The ONS has revealed new data that suggests that prices of the lowest priced everyday items are rising at similar levels to overall food prices.
Earlier in the year, the ONS committed to calculating food price inflation for the lowest cost ranges. This was following criticism of food price inflation figures from food poverty campaigner, Jack Monroe.
Jack Monroe suggested that the experience of inflation that lowest income households feel is worse than the average due to a reduction of products in ‘value’ ranges.
The ONS has taken the lowest priced product available for 30 everyday grocery items over the year to April 2020. These items included fresh fruit and vegetables, meat, dairy, and cupboard staples.
Overall, inflation for the lowest cost items has risen broadly in line with overall food price inflation. Prices have risen by 6.7% across all food items compared to 6.0% for the lowest priced items. This suggests that over a full basket of goods, the most vulnerable shoppers are not being excessively exposed to inflation.
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Shoppers who purchase specific items may have seen considerable price changes. Pasta is up nearly 50%, whilst products such as potatoes, cheese and pizza have seen price reductions over the past year.
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At first glance these results suggest that the lowest cost products are not rising at a faster rate than other food items and not exposing the most vulnerable shoppers to excessive inflation.
However, taking a deeper dive, we can see that the experience of vulnerable shoppers is unlikely to be similar to that of the average shopper.
If solely seeking to purchase the lowest cost items, a successful shop relies upon good product availability in order to maintain a less expensive basket of goods. However, as IGD research has shown, product availability is now a persistent problem for UK retailers and shoppers.
The ONS data suggests that for two-thirds of the items sampled, if a substitute is necessary due to a lack of availability the price would increase by at least 20%. This will have a significant impact on the price of a weekly shop for vulnerable households.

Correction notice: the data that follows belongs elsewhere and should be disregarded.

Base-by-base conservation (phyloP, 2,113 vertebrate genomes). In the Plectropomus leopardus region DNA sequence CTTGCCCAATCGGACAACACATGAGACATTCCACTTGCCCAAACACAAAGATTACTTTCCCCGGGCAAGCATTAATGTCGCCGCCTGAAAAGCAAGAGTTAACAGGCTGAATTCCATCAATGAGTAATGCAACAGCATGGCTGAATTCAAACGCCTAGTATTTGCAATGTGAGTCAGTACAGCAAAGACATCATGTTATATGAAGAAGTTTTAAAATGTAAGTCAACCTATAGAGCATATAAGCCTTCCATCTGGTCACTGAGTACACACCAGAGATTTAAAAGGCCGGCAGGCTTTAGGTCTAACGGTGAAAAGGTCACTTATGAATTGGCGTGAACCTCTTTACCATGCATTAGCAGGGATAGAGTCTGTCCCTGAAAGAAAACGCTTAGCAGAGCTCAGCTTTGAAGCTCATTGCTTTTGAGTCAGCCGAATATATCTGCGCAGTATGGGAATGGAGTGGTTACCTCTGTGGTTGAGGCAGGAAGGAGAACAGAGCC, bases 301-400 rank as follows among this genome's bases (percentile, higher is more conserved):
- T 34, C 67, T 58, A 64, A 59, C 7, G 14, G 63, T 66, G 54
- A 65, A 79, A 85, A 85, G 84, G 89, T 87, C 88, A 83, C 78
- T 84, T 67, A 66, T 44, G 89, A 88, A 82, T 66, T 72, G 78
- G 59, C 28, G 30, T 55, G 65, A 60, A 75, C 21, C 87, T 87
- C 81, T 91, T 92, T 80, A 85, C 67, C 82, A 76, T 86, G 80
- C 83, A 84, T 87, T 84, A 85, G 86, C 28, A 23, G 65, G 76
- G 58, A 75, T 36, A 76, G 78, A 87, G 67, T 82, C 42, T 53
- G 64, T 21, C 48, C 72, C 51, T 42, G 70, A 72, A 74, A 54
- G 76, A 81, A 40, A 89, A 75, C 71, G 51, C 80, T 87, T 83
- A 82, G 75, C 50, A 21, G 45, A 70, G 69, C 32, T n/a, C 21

The average shopper can reduce the impact of inflation by trading down from better quality items. However, if you are already purchasing the lowest cost items there is no further ability to trade down to reduce your household experience of inflation.
Furthermore, lowest income households are more exposed to any food price inflation. The latest ONS data shows that the most vulnerable households spend 17% of the household income on food and alcohol, compared to 13% for the average household.
Food prices make up only one part of the cost of preparing a meal which includes transport to and from the store, refrigeration, and the energy to cook a meal. The recent 54% rise in domestic energy bills alongside record petrol prices have further increased the wider costs of preparing a meal.
Given commodity price inflation and supply chain concerns, retailer and suppliers mixes (range and proportions of products sold) are to come under pressure over the coming months. It is crucial this mix is maintained to suit shoppers at both ends of the income spectrum manage inflation. Suppliers and retailers should work alongside one another to ensure a continued supply of products meeting the needs of budget conscious shoppers.
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